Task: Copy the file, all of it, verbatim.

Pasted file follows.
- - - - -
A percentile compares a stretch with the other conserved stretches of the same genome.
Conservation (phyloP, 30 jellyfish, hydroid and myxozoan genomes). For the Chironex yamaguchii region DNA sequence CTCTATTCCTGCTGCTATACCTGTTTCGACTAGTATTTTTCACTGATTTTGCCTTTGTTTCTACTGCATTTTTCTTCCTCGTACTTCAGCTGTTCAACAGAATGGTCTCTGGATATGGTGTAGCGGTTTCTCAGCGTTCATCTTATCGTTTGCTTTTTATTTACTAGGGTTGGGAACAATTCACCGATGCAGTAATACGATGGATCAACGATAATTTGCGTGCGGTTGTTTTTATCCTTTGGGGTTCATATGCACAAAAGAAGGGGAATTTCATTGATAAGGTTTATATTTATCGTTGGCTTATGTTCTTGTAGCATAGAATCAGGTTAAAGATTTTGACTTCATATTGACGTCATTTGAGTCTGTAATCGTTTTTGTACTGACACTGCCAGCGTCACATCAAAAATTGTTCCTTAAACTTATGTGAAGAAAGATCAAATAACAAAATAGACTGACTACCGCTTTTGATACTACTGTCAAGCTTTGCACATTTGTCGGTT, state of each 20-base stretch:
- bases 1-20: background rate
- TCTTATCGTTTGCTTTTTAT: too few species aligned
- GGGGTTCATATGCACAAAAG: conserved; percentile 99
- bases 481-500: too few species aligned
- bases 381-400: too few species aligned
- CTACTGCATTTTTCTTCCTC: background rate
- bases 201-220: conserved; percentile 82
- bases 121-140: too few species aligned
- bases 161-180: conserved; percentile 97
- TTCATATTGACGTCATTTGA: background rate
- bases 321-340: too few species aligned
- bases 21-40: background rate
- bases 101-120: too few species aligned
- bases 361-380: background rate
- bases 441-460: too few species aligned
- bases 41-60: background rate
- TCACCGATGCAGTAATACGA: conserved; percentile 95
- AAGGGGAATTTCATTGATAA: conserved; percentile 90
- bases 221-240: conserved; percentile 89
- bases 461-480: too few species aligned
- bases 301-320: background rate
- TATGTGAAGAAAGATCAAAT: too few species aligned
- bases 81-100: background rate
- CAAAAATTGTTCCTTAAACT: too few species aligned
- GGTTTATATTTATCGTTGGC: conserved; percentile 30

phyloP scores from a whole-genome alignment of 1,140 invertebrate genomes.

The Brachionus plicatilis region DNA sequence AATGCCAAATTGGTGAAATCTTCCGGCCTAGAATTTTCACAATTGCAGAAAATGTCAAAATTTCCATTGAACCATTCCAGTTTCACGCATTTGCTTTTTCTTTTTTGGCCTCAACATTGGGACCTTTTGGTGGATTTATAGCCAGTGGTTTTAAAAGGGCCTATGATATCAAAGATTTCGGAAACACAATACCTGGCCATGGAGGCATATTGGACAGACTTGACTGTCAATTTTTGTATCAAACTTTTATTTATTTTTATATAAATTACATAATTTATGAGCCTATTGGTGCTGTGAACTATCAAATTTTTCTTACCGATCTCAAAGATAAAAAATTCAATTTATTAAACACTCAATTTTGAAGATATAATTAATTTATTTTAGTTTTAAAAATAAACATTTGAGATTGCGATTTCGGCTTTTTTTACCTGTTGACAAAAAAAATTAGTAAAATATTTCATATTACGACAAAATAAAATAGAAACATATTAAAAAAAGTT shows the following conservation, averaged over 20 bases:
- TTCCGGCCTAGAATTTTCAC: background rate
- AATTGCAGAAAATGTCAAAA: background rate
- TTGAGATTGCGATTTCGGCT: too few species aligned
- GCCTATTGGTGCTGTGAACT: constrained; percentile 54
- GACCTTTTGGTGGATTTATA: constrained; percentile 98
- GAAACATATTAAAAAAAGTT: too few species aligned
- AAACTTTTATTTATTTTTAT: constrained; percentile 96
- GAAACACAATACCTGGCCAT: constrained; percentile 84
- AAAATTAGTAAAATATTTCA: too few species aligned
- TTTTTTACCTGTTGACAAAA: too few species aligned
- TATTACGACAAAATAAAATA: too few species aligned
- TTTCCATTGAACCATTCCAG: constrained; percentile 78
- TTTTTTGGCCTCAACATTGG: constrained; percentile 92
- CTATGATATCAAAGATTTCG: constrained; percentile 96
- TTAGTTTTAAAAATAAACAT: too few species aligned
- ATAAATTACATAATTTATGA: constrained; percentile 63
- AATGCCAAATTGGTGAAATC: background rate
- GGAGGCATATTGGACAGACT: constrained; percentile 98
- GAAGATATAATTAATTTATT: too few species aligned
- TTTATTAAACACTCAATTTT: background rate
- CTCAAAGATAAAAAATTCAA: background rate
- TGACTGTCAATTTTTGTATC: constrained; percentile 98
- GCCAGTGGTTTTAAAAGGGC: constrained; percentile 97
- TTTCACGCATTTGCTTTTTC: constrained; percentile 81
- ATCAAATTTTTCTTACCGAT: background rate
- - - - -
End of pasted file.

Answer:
A percentile compares a stretch with the other conserved stretches of the same genome.
Conservation (phyloP, 30 jellyfish, hydroid and myxozoan genomes). For the Chironex yamaguchii region DNA sequence CTCTATTCCTGCTGCTATACCTGTTTCGACTAGTATTTTTCACTGATTTTGCCTTTGTTTCTACTGCATTTTTCTTCCTCGTACTTCAGCTGTTCAACAGAATGGTCTCTGGATATGGTGTAGCGGTTTCTCAGCGTTCATCTTATCGTTTGCTTTTTATTTACTAGGGTTGGGAACAATTCACCGATGCAGTAATACGATGGATCAACGATAATTTGCGTGCGGTTGTTTTTATCCTTTGGGGTTCATATGCACAAAAGAAGGGGAATTTCATTGATAAGGTTTATATTTATCGTTGGCTTATGTTCTTGTAGCATAGAATCAGGTTAAAGATTTTGACTTCATATTGACGTCATTTGAGTCTGTAATCGTTTTTGTACTGACACTGCCAGCGTCACATCAAAAATTGTTCCTTAAACTTATGTGAAGAAAGATCAAATAACAAAATAGACTGACTACCGCTTTTGATACTACTGTCAAGCTTTGCACATTTGTCGGTT, state of each 20-base stretch:
- bases 1-20: background rate
- TCTTATCGTTTGCTTTTTAT: too few species aligned
- GGGGTTCATATGCACAAAAG: conserved; percentile 99
- bases 481-500: too few species aligned
- bases 381-400: too few species aligned
- CTACTGCATTTTTCTTCCTC: background rate
- bases 201-220: conserved; percentile 82
- bases 121-140: too few species aligned
- bases 161-180: conserved; percentile 97
- TTCATATTGACGTCATTTGA: background rate
- bases 321-340: too few species aligned
- bases 21-40: background rate
- bases 101-120: too few species aligned
- bases 361-380: background rate
- bases 441-460: too few species aligned
- bases 41-60: background rate
- TCACCGATGCAGTAATACGA: conserved; percentile 95
- AAGGGGAATTTCATTGATAA: conserved; percentile 90
- bases 221-240: conserved; percentile 89
- bases 461-480: too few species aligned
- bases 301-320: background rate
- TATGTGAAGAAAGATCAAAT: too few species aligned
- bases 81-100: background rate
- CAAAAATTGTTCCTTAAACT: too few species aligned
- GGTTTATATTTATCGTTGGC: conserved; percentile 30

phyloP scores from a whole-genome alignment of 1,140 invertebrate genomes.

The Brachionus plicatilis region DNA sequence AATGCCAAATTGGTGAAATCTTCCGGCCTAGAATTTTCACAATTGCAGAAAATGTCAAAATTTCCATTGAACCATTCCAGTTTCACGCATTTGCTTTTTCTTTTTTGGCCTCAACATTGGGACCTTTTGGTGGATTTATAGCCAGTGGTTTTAAAAGGGCCTATGATATCAAAGATTTCGGAAACACAATACCTGGCCATGGAGGCATATTGGACAGACTTGACTGTCAATTTTTGTATCAAACTTTTATTTATTTTTATATAAATTACATAATTTATGAGCCTATTGGTGCTGTGAACTATCAAATTTTTCTTACCGATCTCAAAGATAAAAAATTCAATTTATTAAACACTCAATTTTGAAGATATAATTAATTTATTTTAGTTTTAAAAATAAACATTTGAGATTGCGATTTCGGCTTTTTTTACCTGTTGACAAAAAAAATTAGTAAAATATTTCATATTACGACAAAATAAAATAGAAACATATTAAAAAAAGTT shows the following conservation, averaged over 20 bases:
- TTCCGGCCTAGAATTTTCAC: background rate
- AATTGCAGAAAATGTCAAAA: background rate
- TTGAGATTGCGATTTCGGCT: too few species aligned
- GCCTATTGGTGCTGTGAACT: constrained; percentile 54
- GACCTTTTGGTGGATTTATA: constrained; percentile 98
- GAAACATATTAAAAAAAGTT: too few species aligned
- AAACTTTTATTTATTTTTAT: constrained; percentile 96
- GAAACACAATACCTGGCCAT: constrained; percentile 84
- AAAATTAGTAAAATATTTCA: too few species aligned
- TTTTTTACCTGTTGACAAAA: too few species aligned
- TATTACGACAAAATAAAATA: too few species aligned
- TTTCCATTGAACCATTCCAG: constrained; percentile 78
- TTTTTTGGCCTCAACATTGG: constrained; percentile 92
- CTATGATATCAAAGATTTCG: constrained; percentile 96
- TTAGTTTTAAAAATAAACAT: too few species aligned
- ATAAATTACATAATTTATGA: constrained; percentile 63
- AATGCCAAATTGGTGAAATC: background rate
- GGAGGCATATTGGACAGACT: constrained; percentile 98
- GAAGATATAATTAATTTATT: too few species aligned
- TTTATTAAACACTCAATTTT: background rate
- CTCAAAGATAAAAAATTCAA: background rate
- TGACTGTCAATTTTTGTATC: constrained; percentile 98
- GCCAGTGGTTTTAAAAGGGC: constrained; percentile 97
- TTTCACGCATTTGCTTTTTC: constrained; percentile 81
- ATCAAATTTTTCTTACCGAT: background rate